City of Tacoma taxpayers will likely pay for separate outside attorneys to defend two former top city officials at the center of the David Brame scandal.
Fired City Manager Ray Corpuz and retired assistant police chief Catherine Woodard, who are both named individually in the lawsuit brought by the family of Crystal Brame, should not be represented by the same firm defending the city because of the potential for a conflict in legal strategy, the city's firm has decided.
Although lawyers wouldn't talk about any specifics, partly because they don't yet have a clear picture of the case, the move raises the possibility that the city's defense could point a finger at Corpuz or Woodard.
The development also increases the complexity and cost of the lawsuit, but it doesn't mean the city is backing away from its legal obligation to defend either of its former employees.
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The City Council is scheduled to vote tonight on a resolution allowing city officials to sign a contract with the Seattle firm Wolfe Leinbach to defend Woodard. The contract is expected to be worth approximately $400,000 and will cover services up to the time of a trial.
A similar agreement for Corpuz likely will be coming before the City Council soon, said City Attorney Robin Jenkinson.
City officials say they have little choice but to hire more attorneys based on their reading of state law, city code and what they know about the specific allegations against Woodard and Corpuz.
State law and city code both obligate the city to defend current and past employees in lawsuits that are based upon conduct that occurred in the "course and scope of employment," officials say.
Police Chief David Brame fatally wounded Crystal and then killed himself in the parking lot of a Gig Harbor shopping center. The couple had been going through a contentious divorce.
Crystal Brame's family blames the defendents for giving David Brame power and a weapon and then not carefully watching him.
Until they know about the specific allegations against Woodard, it's hard for lawyers to make a decision about whether she was acting outside the scope of her job.
Woodard, a personal friend of David Brame's, accompanied him to his in-laws' house to pick up Brame's children shortly before the shootings, prompting Crystal Brame to call 911 to complain about the visit.
Woodard also knew approximately a month before the shootings about Crystal Brame's allegations that Brame had threatened her life and about the chief's unsuccessful efforts to lure a female police officer into group sex.
Woodard was singled out for criticism by Attorney General Christine Gregoire following a six-month investigation of the Tacoma Police Department.
Although the investigation found no basis for criminal charges, it found that Woodard showed "extraordinarily poor judgment" that revealed a "serious lack of insight." Woodard's attorney has maintained that she did nothing wrong.
In voting on tonight's resolution, council members will not be making any determination on the question of whether Woodard's actions were within the course of her job, Jenkinson said.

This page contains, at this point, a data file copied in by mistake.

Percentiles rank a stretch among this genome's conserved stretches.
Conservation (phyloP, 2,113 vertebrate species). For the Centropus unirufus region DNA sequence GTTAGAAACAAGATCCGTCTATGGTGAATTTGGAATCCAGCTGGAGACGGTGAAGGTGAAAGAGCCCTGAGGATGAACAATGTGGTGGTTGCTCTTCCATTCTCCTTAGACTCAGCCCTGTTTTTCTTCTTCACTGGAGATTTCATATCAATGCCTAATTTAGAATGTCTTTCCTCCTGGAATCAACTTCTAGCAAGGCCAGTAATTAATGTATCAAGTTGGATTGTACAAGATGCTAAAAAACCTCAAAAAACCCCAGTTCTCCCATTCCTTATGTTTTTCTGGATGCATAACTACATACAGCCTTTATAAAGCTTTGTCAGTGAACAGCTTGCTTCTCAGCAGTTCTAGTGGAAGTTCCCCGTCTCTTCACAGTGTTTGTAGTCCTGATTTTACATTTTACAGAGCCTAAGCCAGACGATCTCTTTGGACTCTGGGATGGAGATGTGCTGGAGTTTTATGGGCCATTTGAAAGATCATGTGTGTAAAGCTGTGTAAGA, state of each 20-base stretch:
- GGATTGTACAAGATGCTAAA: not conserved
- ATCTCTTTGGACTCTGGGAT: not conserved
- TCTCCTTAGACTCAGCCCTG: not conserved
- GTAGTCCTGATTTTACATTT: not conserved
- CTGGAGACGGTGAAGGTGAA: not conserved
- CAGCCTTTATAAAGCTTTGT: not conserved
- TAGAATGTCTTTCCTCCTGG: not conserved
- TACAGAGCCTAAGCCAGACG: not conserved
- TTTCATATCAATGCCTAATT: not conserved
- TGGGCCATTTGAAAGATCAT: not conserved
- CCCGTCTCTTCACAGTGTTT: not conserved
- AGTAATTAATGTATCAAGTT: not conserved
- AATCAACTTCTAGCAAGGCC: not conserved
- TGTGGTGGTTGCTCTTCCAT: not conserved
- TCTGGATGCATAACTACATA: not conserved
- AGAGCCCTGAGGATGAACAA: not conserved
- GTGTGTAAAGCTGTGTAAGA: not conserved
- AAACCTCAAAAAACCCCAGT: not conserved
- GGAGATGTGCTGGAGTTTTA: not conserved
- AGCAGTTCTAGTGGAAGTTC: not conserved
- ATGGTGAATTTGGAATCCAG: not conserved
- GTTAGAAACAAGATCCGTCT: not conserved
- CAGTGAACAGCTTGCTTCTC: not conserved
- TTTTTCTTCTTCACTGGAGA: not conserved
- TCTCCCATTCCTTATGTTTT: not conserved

It's most likely to be resolved during the course of the litigation, lawyers said, although interim Police Chief Don Ramsdell will need to make an initial "threshold" determination before the city actually signs off on any contracts, she said.
Ramsdell, speaking through police spokesman Mark Fulghum, said Monday that he had no comment on the matter.
The city reserves the right to re-evaluate the decision based on information that comes to light during litigation, officials added.
If it's determined later that Woodard did something outside the course of her job, Mayor Bill Baarsma said, "All bets are off."
John Strait, a Seattle University law professor, said the city faces some tactical legal challenges regardless of whether it chooses to stand behind its former employees by paying their legal bills or cut them loose.
If the city decided she did something outside the scope of her job and chose not to pay for Woodard's defense, she might have more incentive to settle with the plaintiffs, Strait said.
On the other hand, by extending legal protection to Woodard, the city is to some degree accepting the blame for whatever wrong actions she is determined to have committed, he said.
"It's a double-edge sword," Strait said.
Any money the city pays for lawyers to represent Corpuz or Woodard will be in addition to what it's paying the Tacoma law firm Burgess Fitzer to defend against the lawsuit. The City Council has approved about $1.9 million in payments, which is expected to cover costs up until the case goes to trial.
The lawsuit names the City of Tacoma, Corpuz, Woodard, Tacoma Mayor Bill Baarsma and Pierce County.
Although Baarsma is singled out just as Corpuz and Woodard, he is not being similarly excluded from the city's main defense. He will be defended by Burgess Fitzer.
Jill Stone, one of the city's Burgess Fitzer lawyers, said she couldn't comment on the implications of her firm's decision to represent Baarsma but not Woodard or Corpuz.
Baarsma said he was satisfied with the arrangement and saw no need to hire his own outside lawyer.
"I frankly am not quite sure why I've been named in the first place," he said.
Jason Hagey: 253-597-8542
5 P.M. TODAY: The Tacoma City Council meets in the first-floor chambers at City Hall, 747 Market St.
NO. 9: Another judge is assigned to hear the case. A6